While brake performance and tailpipe emission performance rely on verifiable measured data, we all know that the assessment of many other items is subjective, especially in borderline cases. One tester might be cautious and use the word ‘excessive’ to judge deterioration of a specific part, whereas another professional may give the component the benefit of the doubt and record an advisory/minor fault, instead of a major defect.
We posed these questions to the DVSA, which admitted that the data from the survey showed that, in almost 90% of cases, the outcome was indeed down to differences if opinion. As a result, disciplinary action was taken only in 1% of the MOT Tests surveyed. Undermining the What Car? claims about potentially dangerous vehicles being allowed back on the roads by garages, the DVSA admitted to AT that the results show that: “A large proportion of the defects and differences found from this survey are of low risk to road safety.”
The DVSA views its connected equipment push as removing an element of decision making from the tester, which will help to reduce differences in professional opinions. As this gear uploads measured values directly to the MOT digital service, the DVSA says that it reduces errors and enables it to build a database. Yet, maybe it is too early to conclude that connected equipment is making a difference. Taking emissions as an example, the fact that noise, emissions and leaks together comprised fewer than 4% of the 2019-2020 MOT Compliance Survey disparities may mean that the connected strategy is working. Yet, braking systems represented the biggest discrepancy and so we should expect the figure to reduce in future surveys, as connected RBTs become more widespread. Even so, connected hardware will not help testers with visual assessments of pads and disc, for example, which the DVSA revealed were the most common areas in which testers were making misjudgements…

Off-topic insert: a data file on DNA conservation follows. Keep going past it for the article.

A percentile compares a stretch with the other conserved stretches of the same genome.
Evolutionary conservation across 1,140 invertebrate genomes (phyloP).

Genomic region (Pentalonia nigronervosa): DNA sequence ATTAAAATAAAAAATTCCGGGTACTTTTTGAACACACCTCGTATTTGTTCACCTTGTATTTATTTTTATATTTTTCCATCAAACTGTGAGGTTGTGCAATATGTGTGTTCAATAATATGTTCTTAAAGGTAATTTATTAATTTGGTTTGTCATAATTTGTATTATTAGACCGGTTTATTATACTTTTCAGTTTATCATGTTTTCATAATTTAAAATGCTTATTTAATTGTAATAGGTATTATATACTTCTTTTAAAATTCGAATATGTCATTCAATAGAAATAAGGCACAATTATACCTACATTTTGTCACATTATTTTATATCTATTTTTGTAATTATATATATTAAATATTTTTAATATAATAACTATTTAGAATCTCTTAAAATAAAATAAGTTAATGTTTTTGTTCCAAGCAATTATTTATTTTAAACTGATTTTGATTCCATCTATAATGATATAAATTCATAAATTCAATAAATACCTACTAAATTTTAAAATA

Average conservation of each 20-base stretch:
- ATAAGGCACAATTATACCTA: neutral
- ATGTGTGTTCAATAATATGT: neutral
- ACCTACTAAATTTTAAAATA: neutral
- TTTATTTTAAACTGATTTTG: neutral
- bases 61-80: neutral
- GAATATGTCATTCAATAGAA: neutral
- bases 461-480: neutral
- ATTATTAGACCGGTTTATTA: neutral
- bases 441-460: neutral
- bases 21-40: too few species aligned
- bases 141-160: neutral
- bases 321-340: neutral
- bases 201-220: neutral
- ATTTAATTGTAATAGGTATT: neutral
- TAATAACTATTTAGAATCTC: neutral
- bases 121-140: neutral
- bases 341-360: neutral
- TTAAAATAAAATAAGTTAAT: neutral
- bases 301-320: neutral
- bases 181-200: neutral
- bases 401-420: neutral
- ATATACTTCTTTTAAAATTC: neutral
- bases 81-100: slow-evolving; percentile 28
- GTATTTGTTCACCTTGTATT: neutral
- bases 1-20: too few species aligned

Suspension system components presented the second most common discrepancy between VTS and DVSA opinions, with pins, bushes and coil springs being the most popular items. Steering issues focussed mainly around ball joints, including track rod ends. Therefore, it is hard to see how connected equipment alone will help improve tester assessments in these most popular areas.
Carrot, not stick…
It is probably unreasonable to accuse the DVSA of ‘tester bashing’, including those that participated in the survey. Where a problem has been discovered, the DVSA told AT that it would have provided advice to both the tester and the VTS about wear limits and would have suggested that the garage conduct training and quality control tests to support the tester.
The agency also revealed that the survey shows that
it needs to continue its work with the garage industry to improve test quality. It highlights its philosophy of continual improvement both regarding the online MOT Test manuals and the digital application that is used by testers.
DVSA’S 2019-2020 FINDINGS & ACTIONS
The 2019-2020 MOT Compliance Survey saw the DVSA issuing 179 advisory warning letters to the visited VTS and 24 disciplinary action recordings.
The DVSA found that braking system misdiagnosis was the most common (almost 18%), followed
by suspension (14.6%), then tyres (13.2%), lights (11.5%), with visibility, emissions, bodywork, steering, seat belts and vehicle ID being between 1 and 3% respectively.